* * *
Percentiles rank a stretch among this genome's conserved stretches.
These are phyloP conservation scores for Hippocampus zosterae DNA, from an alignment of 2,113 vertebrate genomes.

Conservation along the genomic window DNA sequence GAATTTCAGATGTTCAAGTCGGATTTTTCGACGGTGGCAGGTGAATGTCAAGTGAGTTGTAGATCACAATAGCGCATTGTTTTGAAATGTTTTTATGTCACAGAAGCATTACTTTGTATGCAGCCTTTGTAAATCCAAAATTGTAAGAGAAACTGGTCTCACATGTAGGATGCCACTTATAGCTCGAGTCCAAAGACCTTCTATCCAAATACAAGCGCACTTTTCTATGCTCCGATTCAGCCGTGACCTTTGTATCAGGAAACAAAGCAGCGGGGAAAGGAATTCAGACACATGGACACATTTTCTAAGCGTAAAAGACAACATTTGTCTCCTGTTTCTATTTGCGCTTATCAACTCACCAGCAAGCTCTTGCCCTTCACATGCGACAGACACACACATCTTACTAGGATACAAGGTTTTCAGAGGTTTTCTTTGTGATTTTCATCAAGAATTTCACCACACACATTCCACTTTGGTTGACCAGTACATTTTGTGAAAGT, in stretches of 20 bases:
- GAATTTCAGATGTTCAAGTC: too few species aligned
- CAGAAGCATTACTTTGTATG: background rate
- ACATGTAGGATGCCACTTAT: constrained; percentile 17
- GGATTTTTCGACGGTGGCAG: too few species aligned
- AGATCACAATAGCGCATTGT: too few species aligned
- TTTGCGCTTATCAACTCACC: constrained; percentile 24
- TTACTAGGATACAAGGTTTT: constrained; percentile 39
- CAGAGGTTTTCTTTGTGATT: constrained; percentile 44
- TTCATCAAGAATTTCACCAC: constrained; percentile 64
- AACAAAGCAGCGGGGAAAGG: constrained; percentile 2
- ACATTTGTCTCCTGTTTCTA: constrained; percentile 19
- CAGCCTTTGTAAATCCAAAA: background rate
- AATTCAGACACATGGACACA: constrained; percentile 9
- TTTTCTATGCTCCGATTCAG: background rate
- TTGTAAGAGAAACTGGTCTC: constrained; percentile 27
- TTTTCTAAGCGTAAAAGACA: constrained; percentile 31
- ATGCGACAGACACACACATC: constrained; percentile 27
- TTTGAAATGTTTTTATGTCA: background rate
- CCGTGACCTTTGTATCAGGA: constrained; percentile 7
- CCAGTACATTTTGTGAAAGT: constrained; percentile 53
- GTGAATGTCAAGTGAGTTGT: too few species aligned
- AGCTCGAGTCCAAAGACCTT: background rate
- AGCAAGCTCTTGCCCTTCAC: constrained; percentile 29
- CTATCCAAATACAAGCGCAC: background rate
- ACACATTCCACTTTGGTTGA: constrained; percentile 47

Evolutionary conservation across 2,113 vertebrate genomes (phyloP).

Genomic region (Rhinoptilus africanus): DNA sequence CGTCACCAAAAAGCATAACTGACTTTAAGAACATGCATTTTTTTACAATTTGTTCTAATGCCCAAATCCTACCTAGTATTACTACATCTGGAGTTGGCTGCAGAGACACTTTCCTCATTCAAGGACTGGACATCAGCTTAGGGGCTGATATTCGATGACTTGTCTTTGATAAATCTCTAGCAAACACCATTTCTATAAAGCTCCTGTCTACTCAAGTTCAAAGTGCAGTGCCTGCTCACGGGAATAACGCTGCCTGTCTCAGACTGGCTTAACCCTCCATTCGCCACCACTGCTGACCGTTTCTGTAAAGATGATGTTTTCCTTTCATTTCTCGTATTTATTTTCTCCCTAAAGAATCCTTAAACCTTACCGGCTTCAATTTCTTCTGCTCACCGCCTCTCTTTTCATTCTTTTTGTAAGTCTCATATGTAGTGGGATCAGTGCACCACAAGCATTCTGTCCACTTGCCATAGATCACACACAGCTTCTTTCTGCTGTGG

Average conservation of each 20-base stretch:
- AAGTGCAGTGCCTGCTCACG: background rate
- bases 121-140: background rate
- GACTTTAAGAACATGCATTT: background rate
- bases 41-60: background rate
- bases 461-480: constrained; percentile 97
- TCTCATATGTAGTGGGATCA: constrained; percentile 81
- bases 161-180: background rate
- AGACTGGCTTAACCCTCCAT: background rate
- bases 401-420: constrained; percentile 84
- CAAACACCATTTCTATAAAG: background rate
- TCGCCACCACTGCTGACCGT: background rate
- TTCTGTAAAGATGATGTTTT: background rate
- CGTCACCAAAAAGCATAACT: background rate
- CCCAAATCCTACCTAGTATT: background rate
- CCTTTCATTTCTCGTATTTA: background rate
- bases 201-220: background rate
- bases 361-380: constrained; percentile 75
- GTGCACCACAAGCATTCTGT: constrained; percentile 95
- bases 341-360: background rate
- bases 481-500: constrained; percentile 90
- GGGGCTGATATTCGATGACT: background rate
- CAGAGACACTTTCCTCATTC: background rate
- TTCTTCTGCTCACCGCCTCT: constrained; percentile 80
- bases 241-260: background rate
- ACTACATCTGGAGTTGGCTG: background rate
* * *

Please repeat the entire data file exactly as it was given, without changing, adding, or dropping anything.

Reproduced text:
Percentiles rank a stretch among this genome's conserved stretches.
These are phyloP conservation scores for Hippocampus zosterae DNA, from an alignment of 2,113 vertebrate genomes.

Conservation along the genomic window DNA sequence GAATTTCAGATGTTCAAGTCGGATTTTTCGACGGTGGCAGGTGAATGTCAAGTGAGTTGTAGATCACAATAGCGCATTGTTTTGAAATGTTTTTATGTCACAGAAGCATTACTTTGTATGCAGCCTTTGTAAATCCAAAATTGTAAGAGAAACTGGTCTCACATGTAGGATGCCACTTATAGCTCGAGTCCAAAGACCTTCTATCCAAATACAAGCGCACTTTTCTATGCTCCGATTCAGCCGTGACCTTTGTATCAGGAAACAAAGCAGCGGGGAAAGGAATTCAGACACATGGACACATTTTCTAAGCGTAAAAGACAACATTTGTCTCCTGTTTCTATTTGCGCTTATCAACTCACCAGCAAGCTCTTGCCCTTCACATGCGACAGACACACACATCTTACTAGGATACAAGGTTTTCAGAGGTTTTCTTTGTGATTTTCATCAAGAATTTCACCACACACATTCCACTTTGGTTGACCAGTACATTTTGTGAAAGT, in stretches of 20 bases:
- GAATTTCAGATGTTCAAGTC: too few species aligned
- CAGAAGCATTACTTTGTATG: background rate
- ACATGTAGGATGCCACTTAT: constrained; percentile 17
- GGATTTTTCGACGGTGGCAG: too few species aligned
- AGATCACAATAGCGCATTGT: too few species aligned
- TTTGCGCTTATCAACTCACC: constrained; percentile 24
- TTACTAGGATACAAGGTTTT: constrained; percentile 39
- CAGAGGTTTTCTTTGTGATT: constrained; percentile 44
- TTCATCAAGAATTTCACCAC: constrained; percentile 64
- AACAAAGCAGCGGGGAAAGG: constrained; percentile 2
- ACATTTGTCTCCTGTTTCTA: constrained; percentile 19
- CAGCCTTTGTAAATCCAAAA: background rate
- AATTCAGACACATGGACACA: constrained; percentile 9
- TTTTCTATGCTCCGATTCAG: background rate
- TTGTAAGAGAAACTGGTCTC: constrained; percentile 27
- TTTTCTAAGCGTAAAAGACA: constrained; percentile 31
- ATGCGACAGACACACACATC: constrained; percentile 27
- TTTGAAATGTTTTTATGTCA: background rate
- CCGTGACCTTTGTATCAGGA: constrained; percentile 7
- CCAGTACATTTTGTGAAAGT: constrained; percentile 53
- GTGAATGTCAAGTGAGTTGT: too few species aligned
- AGCTCGAGTCCAAAGACCTT: background rate
- AGCAAGCTCTTGCCCTTCAC: constrained; percentile 29
- CTATCCAAATACAAGCGCAC: background rate
- ACACATTCCACTTTGGTTGA: constrained; percentile 47

Evolutionary conservation across 2,113 vertebrate genomes (phyloP).

Genomic region (Rhinoptilus africanus): DNA sequence CGTCACCAAAAAGCATAACTGACTTTAAGAACATGCATTTTTTTACAATTTGTTCTAATGCCCAAATCCTACCTAGTATTACTACATCTGGAGTTGGCTGCAGAGACACTTTCCTCATTCAAGGACTGGACATCAGCTTAGGGGCTGATATTCGATGACTTGTCTTTGATAAATCTCTAGCAAACACCATTTCTATAAAGCTCCTGTCTACTCAAGTTCAAAGTGCAGTGCCTGCTCACGGGAATAACGCTGCCTGTCTCAGACTGGCTTAACCCTCCATTCGCCACCACTGCTGACCGTTTCTGTAAAGATGATGTTTTCCTTTCATTTCTCGTATTTATTTTCTCCCTAAAGAATCCTTAAACCTTACCGGCTTCAATTTCTTCTGCTCACCGCCTCTCTTTTCATTCTTTTTGTAAGTCTCATATGTAGTGGGATCAGTGCACCACAAGCATTCTGTCCACTTGCCATAGATCACACACAGCTTCTTTCTGCTGTGG

Average conservation of each 20-base stretch:
- AAGTGCAGTGCCTGCTCACG: background rate
- bases 121-140: background rate
- GACTTTAAGAACATGCATTT: background rate
- bases 41-60: background rate
- bases 461-480: constrained; percentile 97
- TCTCATATGTAGTGGGATCA: constrained; percentile 81
- bases 161-180: background rate
- AGACTGGCTTAACCCTCCAT: background rate
- bases 401-420: constrained; percentile 84
- CAAACACCATTTCTATAAAG: background rate
- TCGCCACCACTGCTGACCGT: background rate
- TTCTGTAAAGATGATGTTTT: background rate
- CGTCACCAAAAAGCATAACT: background rate
- CCCAAATCCTACCTAGTATT: background rate
- CCTTTCATTTCTCGTATTTA: background rate
- bases 201-220: background rate
- bases 361-380: constrained; percentile 75
- GTGCACCACAAGCATTCTGT: constrained; percentile 95
- bases 341-360: background rate
- bases 481-500: constrained; percentile 90
- GGGGCTGATATTCGATGACT: background rate
- CAGAGACACTTTCCTCATTC: background rate
- TTCTTCTGCTCACCGCCTCT: constrained; percentile 80
- bases 241-260: background rate
- ACTACATCTGGAGTTGGCTG: background rate